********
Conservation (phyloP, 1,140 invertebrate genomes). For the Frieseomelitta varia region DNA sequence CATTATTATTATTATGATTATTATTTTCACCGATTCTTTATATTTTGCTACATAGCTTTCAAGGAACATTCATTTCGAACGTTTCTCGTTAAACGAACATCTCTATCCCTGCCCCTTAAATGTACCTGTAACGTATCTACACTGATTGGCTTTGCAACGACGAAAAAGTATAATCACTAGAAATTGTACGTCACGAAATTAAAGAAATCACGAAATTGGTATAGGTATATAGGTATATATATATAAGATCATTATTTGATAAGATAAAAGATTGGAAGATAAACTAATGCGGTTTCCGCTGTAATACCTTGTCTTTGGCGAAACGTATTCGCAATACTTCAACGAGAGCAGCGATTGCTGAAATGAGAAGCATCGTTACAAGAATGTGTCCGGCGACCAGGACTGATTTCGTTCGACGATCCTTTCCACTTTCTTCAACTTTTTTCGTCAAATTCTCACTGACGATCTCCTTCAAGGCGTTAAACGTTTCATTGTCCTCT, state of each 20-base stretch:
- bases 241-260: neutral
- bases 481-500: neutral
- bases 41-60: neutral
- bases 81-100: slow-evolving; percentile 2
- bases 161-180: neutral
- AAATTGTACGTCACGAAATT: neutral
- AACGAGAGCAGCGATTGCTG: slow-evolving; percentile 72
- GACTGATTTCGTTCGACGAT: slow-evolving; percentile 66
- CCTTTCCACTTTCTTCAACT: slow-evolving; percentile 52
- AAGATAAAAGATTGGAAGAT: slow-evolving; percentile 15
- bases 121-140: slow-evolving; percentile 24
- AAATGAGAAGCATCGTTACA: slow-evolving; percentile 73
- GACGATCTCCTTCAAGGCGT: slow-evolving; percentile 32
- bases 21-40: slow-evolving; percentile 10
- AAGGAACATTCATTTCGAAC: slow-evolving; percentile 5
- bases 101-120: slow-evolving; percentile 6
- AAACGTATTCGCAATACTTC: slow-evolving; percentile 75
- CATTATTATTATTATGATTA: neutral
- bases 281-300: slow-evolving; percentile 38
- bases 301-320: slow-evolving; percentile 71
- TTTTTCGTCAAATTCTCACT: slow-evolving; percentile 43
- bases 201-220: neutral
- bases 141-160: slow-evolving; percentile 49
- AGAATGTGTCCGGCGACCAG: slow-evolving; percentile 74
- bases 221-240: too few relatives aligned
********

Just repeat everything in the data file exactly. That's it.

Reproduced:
Conservation (phyloP, 1,140 invertebrate genomes). For the Frieseomelitta varia region DNA sequence CATTATTATTATTATGATTATTATTTTCACCGATTCTTTATATTTTGCTACATAGCTTTCAAGGAACATTCATTTCGAACGTTTCTCGTTAAACGAACATCTCTATCCCTGCCCCTTAAATGTACCTGTAACGTATCTACACTGATTGGCTTTGCAACGACGAAAAAGTATAATCACTAGAAATTGTACGTCACGAAATTAAAGAAATCACGAAATTGGTATAGGTATATAGGTATATATATATAAGATCATTATTTGATAAGATAAAAGATTGGAAGATAAACTAATGCGGTTTCCGCTGTAATACCTTGTCTTTGGCGAAACGTATTCGCAATACTTCAACGAGAGCAGCGATTGCTGAAATGAGAAGCATCGTTACAAGAATGTGTCCGGCGACCAGGACTGATTTCGTTCGACGATCCTTTCCACTTTCTTCAACTTTTTTCGTCAAATTCTCACTGACGATCTCCTTCAAGGCGTTAAACGTTTCATTGTCCTCT, state of each 20-base stretch:
- bases 241-260: neutral
- bases 481-500: neutral
- bases 41-60: neutral
- bases 81-100: slow-evolving; percentile 2
- bases 161-180: neutral
- AAATTGTACGTCACGAAATT: neutral
- AACGAGAGCAGCGATTGCTG: slow-evolving; percentile 72
- GACTGATTTCGTTCGACGAT: slow-evolving; percentile 66
- CCTTTCCACTTTCTTCAACT: slow-evolving; percentile 52
- AAGATAAAAGATTGGAAGAT: slow-evolving; percentile 15
- bases 121-140: slow-evolving; percentile 24
- AAATGAGAAGCATCGTTACA: slow-evolving; percentile 73
- GACGATCTCCTTCAAGGCGT: slow-evolving; percentile 32
- bases 21-40: slow-evolving; percentile 10
- AAGGAACATTCATTTCGAAC: slow-evolving; percentile 5
- bases 101-120: slow-evolving; percentile 6
- AAACGTATTCGCAATACTTC: slow-evolving; percentile 75
- CATTATTATTATTATGATTA: neutral
- bases 281-300: slow-evolving; percentile 38
- bases 301-320: slow-evolving; percentile 71
- TTTTTCGTCAAATTCTCACT: slow-evolving; percentile 43
- bases 201-220: neutral
- bases 141-160: slow-evolving; percentile 49
- AGAATGTGTCCGGCGACCAG: slow-evolving; percentile 74
- bases 221-240: too few relatives aligned